Tokyo govt moves in as residents protest garbage dump
TOKYO - Tokyo government authorities bulldozed their way into the woods of a western suburb of Japans capital yesterday as protesters formed picket lines to oppose the expansion of a garbage dump.
Hundreds of Tokyo city and police officials acting on an order to seize the land entered the woods in the village of Hinode as some 100 local activists camped out in small shelters they had built there to try to prevent the move.
The stand-off was the latest development in an eight-year battle between garbage disposal companies and local residents who believe the dump will pollute the areas ground water.
The case is the latest in a series of protests by Japanese who have become increasingly willing in recent years to voice their anger after decades of public projects that have ignored the environment as well as local opinion.
Government officials plan to force the protesters out of the woods by an October 23 deadline, Japanese media said.
"We cannot accept the move because it will lead to environmental destruction," one representative of the protesters said as authorities announced the seizure and moved in with bulldozers and powershovels.
"Go home, Tokyo metropolitan government. Go home," the protesters shouted through loudspeakers.
The Tokyo government was acting on behalf of an association of garbage disposal companies that plans to use the land to expand an existing one expected to fill up in 2002.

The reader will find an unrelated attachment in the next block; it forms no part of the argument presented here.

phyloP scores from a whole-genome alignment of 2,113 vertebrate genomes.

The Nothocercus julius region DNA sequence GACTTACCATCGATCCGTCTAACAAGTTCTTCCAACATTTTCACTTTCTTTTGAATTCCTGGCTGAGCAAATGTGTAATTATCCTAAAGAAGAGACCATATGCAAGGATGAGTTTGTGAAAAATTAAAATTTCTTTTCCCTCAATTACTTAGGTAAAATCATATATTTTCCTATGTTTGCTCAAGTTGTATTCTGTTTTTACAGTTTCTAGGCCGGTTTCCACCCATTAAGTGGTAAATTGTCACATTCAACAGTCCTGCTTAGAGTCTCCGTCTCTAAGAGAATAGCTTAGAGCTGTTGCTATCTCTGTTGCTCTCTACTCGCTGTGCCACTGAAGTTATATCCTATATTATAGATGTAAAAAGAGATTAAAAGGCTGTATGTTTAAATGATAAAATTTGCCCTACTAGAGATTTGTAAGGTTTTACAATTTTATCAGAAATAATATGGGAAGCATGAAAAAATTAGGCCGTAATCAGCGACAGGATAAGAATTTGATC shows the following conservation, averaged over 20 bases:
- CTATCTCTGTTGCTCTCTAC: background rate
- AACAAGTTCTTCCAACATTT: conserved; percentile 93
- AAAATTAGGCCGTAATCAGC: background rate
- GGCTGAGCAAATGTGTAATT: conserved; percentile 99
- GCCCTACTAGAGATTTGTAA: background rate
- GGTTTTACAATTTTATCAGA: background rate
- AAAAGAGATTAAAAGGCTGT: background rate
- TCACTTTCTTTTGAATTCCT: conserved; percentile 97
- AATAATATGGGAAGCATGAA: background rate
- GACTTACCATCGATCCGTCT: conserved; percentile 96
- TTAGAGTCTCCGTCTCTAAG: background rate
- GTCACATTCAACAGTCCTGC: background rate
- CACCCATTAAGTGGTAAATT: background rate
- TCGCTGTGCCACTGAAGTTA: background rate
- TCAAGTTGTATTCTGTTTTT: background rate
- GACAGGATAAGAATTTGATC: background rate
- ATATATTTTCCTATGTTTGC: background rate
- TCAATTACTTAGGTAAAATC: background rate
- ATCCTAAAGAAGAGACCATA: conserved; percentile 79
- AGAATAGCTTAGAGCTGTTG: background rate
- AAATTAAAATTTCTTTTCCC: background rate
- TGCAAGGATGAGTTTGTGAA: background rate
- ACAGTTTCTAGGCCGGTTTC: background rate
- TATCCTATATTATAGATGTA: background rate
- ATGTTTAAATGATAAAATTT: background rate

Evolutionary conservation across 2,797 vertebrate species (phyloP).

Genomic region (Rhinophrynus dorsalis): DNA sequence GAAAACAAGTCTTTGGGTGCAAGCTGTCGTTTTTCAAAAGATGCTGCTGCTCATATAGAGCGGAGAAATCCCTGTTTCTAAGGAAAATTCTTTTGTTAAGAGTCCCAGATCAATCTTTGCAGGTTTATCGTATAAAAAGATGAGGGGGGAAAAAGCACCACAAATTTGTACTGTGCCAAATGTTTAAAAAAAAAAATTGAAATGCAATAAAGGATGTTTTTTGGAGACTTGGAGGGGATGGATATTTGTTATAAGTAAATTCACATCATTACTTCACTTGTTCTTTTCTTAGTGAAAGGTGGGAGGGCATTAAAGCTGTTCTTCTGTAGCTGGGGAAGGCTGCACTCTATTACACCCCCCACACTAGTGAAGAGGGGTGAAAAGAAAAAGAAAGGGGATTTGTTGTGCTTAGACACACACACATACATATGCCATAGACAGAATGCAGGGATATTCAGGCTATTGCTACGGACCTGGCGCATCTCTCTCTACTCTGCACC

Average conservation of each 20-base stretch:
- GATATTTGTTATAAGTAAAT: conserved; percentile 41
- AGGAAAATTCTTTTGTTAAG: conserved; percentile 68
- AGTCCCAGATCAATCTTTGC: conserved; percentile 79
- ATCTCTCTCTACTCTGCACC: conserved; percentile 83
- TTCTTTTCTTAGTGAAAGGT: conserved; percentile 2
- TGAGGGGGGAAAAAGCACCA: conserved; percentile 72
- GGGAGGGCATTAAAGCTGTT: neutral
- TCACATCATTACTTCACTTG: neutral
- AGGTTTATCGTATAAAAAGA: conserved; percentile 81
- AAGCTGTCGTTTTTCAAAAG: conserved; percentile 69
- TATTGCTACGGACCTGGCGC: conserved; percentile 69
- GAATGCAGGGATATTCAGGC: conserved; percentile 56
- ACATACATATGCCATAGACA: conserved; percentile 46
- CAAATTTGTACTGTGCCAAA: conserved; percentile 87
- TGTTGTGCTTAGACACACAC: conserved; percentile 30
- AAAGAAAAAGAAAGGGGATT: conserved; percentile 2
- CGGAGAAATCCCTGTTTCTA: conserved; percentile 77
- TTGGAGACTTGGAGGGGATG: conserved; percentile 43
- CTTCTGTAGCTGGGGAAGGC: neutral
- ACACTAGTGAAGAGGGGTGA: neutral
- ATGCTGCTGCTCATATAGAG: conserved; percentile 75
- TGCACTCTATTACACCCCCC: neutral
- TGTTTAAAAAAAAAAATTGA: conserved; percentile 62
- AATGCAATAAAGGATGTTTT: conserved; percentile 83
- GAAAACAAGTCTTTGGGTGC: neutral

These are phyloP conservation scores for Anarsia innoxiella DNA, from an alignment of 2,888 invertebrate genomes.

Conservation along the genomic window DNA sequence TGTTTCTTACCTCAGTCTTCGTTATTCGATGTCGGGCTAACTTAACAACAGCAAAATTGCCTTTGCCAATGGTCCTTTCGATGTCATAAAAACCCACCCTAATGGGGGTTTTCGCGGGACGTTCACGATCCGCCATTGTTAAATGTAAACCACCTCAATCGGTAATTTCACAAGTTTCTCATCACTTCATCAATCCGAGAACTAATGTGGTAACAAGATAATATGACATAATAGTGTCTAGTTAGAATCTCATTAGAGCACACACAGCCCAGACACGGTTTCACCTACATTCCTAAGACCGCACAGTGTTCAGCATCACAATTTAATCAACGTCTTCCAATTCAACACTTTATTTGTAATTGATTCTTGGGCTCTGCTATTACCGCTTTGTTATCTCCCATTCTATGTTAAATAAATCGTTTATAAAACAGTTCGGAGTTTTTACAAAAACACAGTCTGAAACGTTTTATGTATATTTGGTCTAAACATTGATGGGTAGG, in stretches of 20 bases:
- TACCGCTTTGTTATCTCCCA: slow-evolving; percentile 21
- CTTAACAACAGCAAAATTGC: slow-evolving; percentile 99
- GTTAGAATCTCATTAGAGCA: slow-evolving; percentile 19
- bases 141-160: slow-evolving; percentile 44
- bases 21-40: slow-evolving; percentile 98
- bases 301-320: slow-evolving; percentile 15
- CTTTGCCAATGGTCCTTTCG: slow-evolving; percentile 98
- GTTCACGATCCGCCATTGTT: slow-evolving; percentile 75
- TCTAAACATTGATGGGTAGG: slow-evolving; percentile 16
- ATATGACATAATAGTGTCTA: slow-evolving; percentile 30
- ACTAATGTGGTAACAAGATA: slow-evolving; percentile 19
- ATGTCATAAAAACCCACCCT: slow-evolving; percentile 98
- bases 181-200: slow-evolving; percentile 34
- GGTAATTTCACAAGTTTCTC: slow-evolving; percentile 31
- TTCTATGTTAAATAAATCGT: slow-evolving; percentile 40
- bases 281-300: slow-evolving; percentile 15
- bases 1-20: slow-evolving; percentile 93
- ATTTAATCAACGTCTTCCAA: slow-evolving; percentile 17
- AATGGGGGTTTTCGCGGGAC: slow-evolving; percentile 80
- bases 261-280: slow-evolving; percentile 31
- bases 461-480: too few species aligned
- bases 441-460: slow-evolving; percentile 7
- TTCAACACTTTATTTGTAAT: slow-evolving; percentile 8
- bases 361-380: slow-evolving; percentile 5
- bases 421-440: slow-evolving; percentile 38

Residents of Hinode began opposing the move in 1992 following reports that contaminated water was leaking from a similar garbage landfill nearby and as the waste disposal association refused to disclose data on the alleged pollution.
In 1996, the metropolitan government said there was a leak but insisted it was not at levels dangerous to the environment.
In a bid to prevent use of the area, about 2,800 residents created a natural conservation trust, purchasing parts of the land earmarked for the expansion.
But the waste disposal association sought domain over the land with a metropolitan government panel and gained ownership last March upon the panels approval.
The garbage dump handles waste from around 3.7 million people in 27 municipalities in Tokyo.
There are currently about 480 disputes over garbage dump sites in Japan, Kyodo news agency said.
Story by George Nishiyama
REUTERS NEWS SERVICE
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